Together with natural gas, it makes up petroleum, which is Latin for “rock oil”. Petroleum is basically a mix of naturally occurring organic compounds from within the earth that contain primarily hydrogen, carbon and oxygen. When petroleum comes straight out of the ground as a liquid it is called crude oil if dark and viscous, and condensate if clear and volatile. When solid it is asphalt, and when semi-solid it is tar. There is also natural gas, which can be associated with oil or found alone.
Crude oil comes in many forms. Usually it is black, but green, red or brown oils are not uncommon. Thin and volatile oils are called “light”, whereas thick and viscous ones are “heavy”. Light oils have an API gravity of 30 to 40 degrees, which means that the density is much less than 1.0 g/cc. These oils float easily on water. By contrast, some heavy oils have an API gravity of less than 12 degrees and are so dense that they sink, rather than float, in water.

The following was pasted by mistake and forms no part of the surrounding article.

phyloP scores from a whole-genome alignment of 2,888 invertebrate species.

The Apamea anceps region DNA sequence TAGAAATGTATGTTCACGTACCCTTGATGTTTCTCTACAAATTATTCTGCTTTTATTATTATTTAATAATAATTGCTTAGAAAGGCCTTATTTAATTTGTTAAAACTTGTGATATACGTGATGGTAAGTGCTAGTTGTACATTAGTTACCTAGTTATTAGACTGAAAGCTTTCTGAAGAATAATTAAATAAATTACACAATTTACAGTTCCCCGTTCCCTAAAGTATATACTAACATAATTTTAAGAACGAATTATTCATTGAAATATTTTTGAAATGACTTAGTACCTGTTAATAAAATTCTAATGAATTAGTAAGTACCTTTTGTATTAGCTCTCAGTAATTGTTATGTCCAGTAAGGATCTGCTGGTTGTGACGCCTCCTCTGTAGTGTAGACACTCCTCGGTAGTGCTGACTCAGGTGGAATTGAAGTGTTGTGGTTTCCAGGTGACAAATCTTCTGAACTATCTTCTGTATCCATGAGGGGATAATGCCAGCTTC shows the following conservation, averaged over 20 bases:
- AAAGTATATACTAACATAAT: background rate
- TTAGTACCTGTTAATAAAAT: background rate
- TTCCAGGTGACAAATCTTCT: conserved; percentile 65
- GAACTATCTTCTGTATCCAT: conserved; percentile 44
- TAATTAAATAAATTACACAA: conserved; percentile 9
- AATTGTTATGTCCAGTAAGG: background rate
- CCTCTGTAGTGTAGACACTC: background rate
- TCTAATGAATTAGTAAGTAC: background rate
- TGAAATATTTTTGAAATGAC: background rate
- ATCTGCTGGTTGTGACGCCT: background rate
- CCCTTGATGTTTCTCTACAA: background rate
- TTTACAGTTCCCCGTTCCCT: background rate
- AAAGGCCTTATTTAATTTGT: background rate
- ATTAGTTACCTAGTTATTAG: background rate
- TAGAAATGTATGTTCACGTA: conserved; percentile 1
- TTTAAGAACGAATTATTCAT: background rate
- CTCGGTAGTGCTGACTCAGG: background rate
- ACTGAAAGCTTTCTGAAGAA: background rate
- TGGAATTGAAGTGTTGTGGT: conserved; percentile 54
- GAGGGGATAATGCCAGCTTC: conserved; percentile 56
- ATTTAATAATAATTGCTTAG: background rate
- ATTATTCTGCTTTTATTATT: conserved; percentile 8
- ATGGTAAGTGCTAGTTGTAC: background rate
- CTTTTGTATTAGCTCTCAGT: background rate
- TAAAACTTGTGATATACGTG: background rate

Most oils are mixtures of many different compounds, most of which are hydrocarbons. There are four main hydrocarbon groups in petroleum. The saturates are hydrocarbons consisting of straight chains of carbon atoms. Aromatics are hydrocarbons consisting of rings of carbon. Asphlatenes are complex polycylic hydrocarbons that contain many complicated carbon rings, and NSO compounds are mostly nitrogen, sulfur, and oxygen.
In most oils, the saturate fraction is the largest and is made up of two subgroups called paraffins and isoprenoids. Paraffins are simple straight-chain hydrocarbons, whereas isoprenoids are hydrocarbon chains with branches. Waxes are long-chain paraffins that are solid at surface temperatures and may contain as many as 50 carbon atoms. Waxy oils tend to thick and viscous, whereas aromatic oils tend to be light and volatile.
Petroleum in ancient times was called bitumen, and mankind for centuries was not at all sure what bitumen was made of or where it came from. Two ideas developed in ancient times to explain the composition and origin of bitumen. One held that bitumen was inorganic and bore no relation to living things, whereas the other theorized that it somehow formed from once-living plants or animals.
Jean B. Senteur de Boue.(2015,October 16). What is Oil. Retrieved from. http://www.sjvgeology.org/oil/oil.html